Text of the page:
Nullification: Old Arguments Against Feds Get New Life

 

States have confronted the federal government on a wide range of issues. (AP, Getty)

Oklahoma Rep. Lewis Moore got his inspiration three years ago at a conservative WallBuilders gathering in Dallas, where states’ rights proved a popular topic among the dozens of state lawmakers. What fired him up? Scaling back federal environmental oversight and federal spending.

Given the federal government’s messy finances, Moore says his state needs to prepare to “maintain a civil government in an era of chaos.”

Interest in challenging Washington is booming. Some of the enthusiasm can be traced to President Barack Obama’s election in 2008 when worries of a "government takeover" of health care and new gun control measures first began to spread. This year, talk of new federal gun regulation has re-energized the states’ rights movement across the country. Dozens of gun-related bills have been introduced this year as lawmakers point to a renewed urgency and worry of an overreaching federal government.

States’ rights battles of the 1950s and 1960s focused on civil rights, and more recent efforts have been driven by the Second Amendment. Today’s movement is broadening into new subjects, from drugs and health care to homeland security. As the perception of an ever-growing Washington has flourished, so has the drive to push back on more fronts and in novel ways.

“We have just gotten woken up, like a lot of people,” says Moore, who heads the new Oklahoma’s States' Rights Committee, an outgrowth from the Dallas WallBuilders convention. “What we’re saying is we have the power to nullify those laws that are unconstitutional.”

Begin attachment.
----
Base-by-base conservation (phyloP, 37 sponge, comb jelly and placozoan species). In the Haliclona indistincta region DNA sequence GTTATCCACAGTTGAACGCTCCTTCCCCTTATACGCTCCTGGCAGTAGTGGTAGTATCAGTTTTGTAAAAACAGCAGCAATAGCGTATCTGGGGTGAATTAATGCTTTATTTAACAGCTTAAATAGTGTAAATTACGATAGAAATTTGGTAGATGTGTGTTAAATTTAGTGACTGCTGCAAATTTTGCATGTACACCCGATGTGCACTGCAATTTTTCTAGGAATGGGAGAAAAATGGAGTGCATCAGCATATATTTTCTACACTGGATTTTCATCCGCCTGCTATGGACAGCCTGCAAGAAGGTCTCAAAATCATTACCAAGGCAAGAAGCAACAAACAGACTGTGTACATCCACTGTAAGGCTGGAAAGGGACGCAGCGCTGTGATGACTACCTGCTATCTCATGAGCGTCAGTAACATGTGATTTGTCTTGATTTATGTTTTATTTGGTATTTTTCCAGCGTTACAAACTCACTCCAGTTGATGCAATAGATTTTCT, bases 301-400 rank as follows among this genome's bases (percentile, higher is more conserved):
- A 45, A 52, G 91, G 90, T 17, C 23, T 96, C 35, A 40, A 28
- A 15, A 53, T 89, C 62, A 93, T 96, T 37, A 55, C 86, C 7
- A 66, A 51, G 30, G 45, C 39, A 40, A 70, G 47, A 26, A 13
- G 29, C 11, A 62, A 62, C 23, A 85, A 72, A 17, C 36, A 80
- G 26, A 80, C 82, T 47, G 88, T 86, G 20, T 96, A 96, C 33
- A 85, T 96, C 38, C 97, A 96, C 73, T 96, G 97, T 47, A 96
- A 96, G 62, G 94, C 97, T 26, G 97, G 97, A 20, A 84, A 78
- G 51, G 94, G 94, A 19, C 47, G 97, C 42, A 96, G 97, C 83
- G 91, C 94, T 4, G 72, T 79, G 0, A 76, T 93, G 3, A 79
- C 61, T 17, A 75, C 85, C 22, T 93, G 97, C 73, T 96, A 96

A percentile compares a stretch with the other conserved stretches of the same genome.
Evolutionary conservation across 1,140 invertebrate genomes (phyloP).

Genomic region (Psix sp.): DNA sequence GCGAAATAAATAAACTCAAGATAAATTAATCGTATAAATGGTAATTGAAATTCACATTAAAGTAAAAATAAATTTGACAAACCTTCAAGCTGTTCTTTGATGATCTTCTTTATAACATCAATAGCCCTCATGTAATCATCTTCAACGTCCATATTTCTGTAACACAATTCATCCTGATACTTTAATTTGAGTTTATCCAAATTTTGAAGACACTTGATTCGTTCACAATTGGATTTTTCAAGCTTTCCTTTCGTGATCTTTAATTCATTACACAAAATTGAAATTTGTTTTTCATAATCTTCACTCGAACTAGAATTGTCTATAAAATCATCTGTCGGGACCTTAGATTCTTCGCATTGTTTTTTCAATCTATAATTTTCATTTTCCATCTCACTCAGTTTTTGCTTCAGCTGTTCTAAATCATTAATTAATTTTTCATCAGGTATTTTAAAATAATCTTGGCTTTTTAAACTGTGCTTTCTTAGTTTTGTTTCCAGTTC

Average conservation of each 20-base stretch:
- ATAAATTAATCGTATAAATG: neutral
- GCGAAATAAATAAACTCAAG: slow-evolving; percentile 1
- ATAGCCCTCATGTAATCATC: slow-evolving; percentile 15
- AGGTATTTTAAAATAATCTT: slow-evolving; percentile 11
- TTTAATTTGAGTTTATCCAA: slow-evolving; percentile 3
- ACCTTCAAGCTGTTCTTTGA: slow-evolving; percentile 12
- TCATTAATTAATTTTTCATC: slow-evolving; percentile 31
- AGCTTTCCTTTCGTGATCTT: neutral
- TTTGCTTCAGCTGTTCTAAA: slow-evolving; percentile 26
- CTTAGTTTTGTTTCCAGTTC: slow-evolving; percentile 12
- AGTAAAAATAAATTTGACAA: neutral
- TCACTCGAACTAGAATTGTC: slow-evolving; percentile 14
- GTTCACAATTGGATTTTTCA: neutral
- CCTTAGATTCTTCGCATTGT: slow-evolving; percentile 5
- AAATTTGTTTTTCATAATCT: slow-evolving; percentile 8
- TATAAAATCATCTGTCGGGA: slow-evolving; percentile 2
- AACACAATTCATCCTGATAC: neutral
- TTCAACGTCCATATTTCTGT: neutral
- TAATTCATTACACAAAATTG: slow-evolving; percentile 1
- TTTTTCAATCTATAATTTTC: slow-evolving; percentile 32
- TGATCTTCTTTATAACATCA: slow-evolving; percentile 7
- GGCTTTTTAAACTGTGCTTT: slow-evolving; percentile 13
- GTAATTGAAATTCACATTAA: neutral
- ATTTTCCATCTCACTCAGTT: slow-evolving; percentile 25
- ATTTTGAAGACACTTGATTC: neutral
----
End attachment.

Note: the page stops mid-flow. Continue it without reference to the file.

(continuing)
If the latest interest in turning back Washington’s reach is relatively new, the methods are not. As Stateline has reported, myriad issues have strained the relationship between the state and federal governments for years.

“You will always have these types of conflicts in the United States federal system,” says Joseph Zimmerman, a professor at Rockefeller College of Public Affairs and Policy at the University of Albany State University of New York. “This is what you’re going to continue to have: people pushing states’ rights.”

Lately, as the number of issues spurring conflict has grown, so has the tenacity of the fight. For example:

  • Legislation has been introduced in at least 16 states this year that would nullify new federal gun laws. In a twist, some bills would make it a crime to enforce such measures. A Pew Research Center survey this week found 58 percent of Republicans say states should be able to ignore federal gun laws. Just 38 percent of independents and 18 percent of Democrats agreed. (The Pew Research Center and Stateline are both projects of The Pew Charitable Trusts.)
  • Lawmakers have also proposed making it a crime to carry out Obama’s federal health care law. Twenty states had enacted laws opting out or blocking parts of the law as of Jan. 1, according to the National Conference of State Legislatures. More than 200 such measures have been proposed since the law passed in 2010.
  • Similarly, more than a dozen states have flouted federal drug law by allowing medical marijuana – and Colorado and Washington recently legalized the drug for recreational use.
  • Immigration has provided another flashpoint. Gay marriage, too, has been brought into the argument, as states allowing these unions have fueled the fight against the federal Defense of Marriage Act that prohibits the U.S. from recognizing them.

Lawmakers are coordinating and discussing their efforts. An online forum operated by a website called ConservativeStates.com features updates from around the country on various states’ rights-type measures moving through the legislature. Posts frequently highlight a novel measure in a given state or a proposal that has gained traction.